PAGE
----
Hospice Centers- Travel to small palliative care centers in neighboring villages and engage with local healthcare teams who treat patients who require more individualized attention and are unable to or cannot afford proper medical care at home. In addition to providing health services, one center also runs rural projects to eliminate poverty and empower women.
Hospital for Women and Children (Sree Avittom Thirunal Hospital, Government Medical College, Trivandrum)- One of many hospitals located on the Government Medical College campus in Trivandrum, services here are confined to women, mothers and children under the age of 12. This hospital has one of the highest rates of deliveries in Kerala. Specialties offered include cardiology, neurology, pediatrics, nephrology, surgery and psychiatry. Rotate within the hospital’s palliative care pediatric clinic.
CFHI is considered a global health ethics leader therefore CFHI programs uphold strict standards and comply with all local laws regarding student involvement in health settings. Your experience on the program depends on your previous clinical training (if applicable), Spanish level, and the relationship you build with your supervising preceptor. Above all, YOU are the most important factor in making the CFHI experience as fulfilling as possible by being respectful, culturally-humble, inquisitive, and open to the wide variety of learning experiences which you will encounter.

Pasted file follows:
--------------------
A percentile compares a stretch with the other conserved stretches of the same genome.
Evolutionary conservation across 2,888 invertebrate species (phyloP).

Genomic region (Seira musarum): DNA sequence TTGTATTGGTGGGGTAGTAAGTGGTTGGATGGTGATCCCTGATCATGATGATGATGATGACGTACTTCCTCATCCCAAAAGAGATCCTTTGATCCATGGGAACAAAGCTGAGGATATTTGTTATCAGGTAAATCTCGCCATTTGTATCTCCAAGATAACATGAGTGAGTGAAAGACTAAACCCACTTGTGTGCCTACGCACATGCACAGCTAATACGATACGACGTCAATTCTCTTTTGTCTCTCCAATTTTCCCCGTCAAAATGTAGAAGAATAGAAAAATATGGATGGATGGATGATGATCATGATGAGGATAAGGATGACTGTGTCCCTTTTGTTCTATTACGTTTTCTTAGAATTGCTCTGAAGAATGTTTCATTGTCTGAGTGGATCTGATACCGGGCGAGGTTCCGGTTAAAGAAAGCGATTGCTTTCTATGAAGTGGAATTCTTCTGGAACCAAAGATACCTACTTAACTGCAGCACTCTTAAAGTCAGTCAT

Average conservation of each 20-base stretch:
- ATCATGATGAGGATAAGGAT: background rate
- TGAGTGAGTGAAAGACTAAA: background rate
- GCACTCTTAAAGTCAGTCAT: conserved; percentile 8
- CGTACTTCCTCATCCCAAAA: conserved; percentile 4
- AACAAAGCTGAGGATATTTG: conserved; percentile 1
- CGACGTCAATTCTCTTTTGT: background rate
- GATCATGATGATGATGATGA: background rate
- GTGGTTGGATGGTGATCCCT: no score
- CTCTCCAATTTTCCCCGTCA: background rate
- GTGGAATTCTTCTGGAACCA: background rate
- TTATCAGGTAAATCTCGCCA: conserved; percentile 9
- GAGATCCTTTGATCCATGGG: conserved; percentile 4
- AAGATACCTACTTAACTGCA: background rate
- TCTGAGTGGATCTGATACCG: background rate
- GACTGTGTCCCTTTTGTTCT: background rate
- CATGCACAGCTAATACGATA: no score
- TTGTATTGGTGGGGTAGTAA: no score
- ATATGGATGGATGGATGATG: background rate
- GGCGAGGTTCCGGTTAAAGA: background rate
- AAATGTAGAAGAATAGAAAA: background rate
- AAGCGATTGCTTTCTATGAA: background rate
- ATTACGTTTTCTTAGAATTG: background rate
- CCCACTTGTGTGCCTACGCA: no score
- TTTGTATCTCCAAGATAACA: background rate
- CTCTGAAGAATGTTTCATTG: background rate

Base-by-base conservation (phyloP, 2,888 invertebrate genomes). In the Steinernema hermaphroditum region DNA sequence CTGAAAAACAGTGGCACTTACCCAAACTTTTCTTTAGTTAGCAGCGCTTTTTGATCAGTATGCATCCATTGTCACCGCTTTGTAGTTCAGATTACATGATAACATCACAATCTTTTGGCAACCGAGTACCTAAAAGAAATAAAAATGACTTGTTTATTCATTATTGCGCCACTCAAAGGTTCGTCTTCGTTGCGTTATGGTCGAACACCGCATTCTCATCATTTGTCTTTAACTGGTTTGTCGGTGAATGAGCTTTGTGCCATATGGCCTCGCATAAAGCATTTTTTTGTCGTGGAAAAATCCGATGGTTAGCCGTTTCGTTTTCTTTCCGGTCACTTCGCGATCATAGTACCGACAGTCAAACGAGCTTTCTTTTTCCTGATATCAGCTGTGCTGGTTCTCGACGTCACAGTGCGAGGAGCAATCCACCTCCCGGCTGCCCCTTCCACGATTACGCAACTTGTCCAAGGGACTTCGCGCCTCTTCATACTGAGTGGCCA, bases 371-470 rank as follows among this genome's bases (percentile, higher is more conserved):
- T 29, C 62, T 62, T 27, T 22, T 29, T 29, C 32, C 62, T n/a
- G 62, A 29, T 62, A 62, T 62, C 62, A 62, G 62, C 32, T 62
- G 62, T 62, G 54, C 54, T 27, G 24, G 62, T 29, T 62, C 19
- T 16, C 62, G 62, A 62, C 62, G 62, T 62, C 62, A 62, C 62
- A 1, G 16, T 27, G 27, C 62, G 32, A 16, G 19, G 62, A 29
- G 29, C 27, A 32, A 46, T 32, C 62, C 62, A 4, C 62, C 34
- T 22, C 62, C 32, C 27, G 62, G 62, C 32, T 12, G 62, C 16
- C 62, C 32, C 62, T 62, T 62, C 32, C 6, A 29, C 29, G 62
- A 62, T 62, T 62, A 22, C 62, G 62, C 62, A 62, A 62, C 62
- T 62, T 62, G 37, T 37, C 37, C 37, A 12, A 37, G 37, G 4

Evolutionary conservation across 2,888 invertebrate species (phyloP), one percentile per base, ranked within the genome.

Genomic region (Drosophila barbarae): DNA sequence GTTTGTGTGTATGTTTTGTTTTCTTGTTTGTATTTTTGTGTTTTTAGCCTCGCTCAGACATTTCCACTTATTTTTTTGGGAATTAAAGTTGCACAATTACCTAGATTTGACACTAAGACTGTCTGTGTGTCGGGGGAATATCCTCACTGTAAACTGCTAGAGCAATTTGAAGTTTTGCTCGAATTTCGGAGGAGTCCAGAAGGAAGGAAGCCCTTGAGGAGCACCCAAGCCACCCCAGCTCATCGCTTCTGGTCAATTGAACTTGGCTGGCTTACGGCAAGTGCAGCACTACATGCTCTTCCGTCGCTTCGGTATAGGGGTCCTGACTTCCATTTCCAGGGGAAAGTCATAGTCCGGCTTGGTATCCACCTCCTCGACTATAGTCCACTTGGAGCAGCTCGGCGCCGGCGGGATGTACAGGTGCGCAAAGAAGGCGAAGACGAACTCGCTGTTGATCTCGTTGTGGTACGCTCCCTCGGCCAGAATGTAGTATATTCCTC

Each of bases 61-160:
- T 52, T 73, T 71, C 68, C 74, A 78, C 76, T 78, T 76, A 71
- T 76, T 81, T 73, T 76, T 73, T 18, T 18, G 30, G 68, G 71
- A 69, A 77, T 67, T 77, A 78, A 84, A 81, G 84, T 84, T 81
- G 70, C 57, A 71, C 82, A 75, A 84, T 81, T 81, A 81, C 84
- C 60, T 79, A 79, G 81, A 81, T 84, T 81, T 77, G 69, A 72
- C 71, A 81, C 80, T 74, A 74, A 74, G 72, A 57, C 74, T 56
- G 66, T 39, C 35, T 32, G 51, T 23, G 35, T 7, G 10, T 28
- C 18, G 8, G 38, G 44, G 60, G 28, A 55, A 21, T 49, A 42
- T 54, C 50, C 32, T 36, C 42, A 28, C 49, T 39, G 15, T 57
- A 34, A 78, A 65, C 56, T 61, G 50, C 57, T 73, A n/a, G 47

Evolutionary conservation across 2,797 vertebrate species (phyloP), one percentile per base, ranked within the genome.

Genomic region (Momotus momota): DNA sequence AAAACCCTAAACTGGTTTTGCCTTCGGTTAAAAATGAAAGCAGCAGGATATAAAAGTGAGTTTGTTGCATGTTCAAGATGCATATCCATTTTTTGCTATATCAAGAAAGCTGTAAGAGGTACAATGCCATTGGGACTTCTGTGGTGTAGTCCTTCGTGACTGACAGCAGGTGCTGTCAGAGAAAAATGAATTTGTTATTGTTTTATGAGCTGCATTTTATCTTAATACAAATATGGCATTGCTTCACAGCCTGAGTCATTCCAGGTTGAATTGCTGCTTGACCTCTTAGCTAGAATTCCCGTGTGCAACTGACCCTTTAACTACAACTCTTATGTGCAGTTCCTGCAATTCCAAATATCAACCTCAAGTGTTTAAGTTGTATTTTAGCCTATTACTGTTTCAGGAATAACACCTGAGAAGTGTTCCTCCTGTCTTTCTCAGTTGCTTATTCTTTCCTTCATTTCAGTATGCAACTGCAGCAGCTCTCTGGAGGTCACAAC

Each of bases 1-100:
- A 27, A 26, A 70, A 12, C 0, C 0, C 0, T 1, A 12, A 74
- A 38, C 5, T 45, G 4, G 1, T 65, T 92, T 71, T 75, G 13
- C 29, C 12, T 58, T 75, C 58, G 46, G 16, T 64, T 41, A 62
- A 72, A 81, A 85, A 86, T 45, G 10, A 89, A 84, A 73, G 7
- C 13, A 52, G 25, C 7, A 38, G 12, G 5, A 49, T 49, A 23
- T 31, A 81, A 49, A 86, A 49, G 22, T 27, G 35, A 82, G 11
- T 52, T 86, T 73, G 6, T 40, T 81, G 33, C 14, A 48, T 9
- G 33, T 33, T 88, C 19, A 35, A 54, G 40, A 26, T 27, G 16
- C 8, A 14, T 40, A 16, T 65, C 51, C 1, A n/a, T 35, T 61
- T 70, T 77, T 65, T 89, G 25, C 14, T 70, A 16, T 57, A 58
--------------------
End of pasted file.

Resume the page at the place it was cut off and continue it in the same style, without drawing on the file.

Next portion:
India is the seventh-largest country in the world and the second-most populous with over 1.2 billion people. There are over 20 languages spoken across India’s twenty-nine states. The country is also the birthplace of four of the world’s major religions—Hinduism, Buddhism, Jainism and Sikhism. India offers a rich history, vibrant culture, and diverse landscape unlike anywhere in the world, as well as breathtaking architectural wonders like the Taj Mahal and Golden Temple.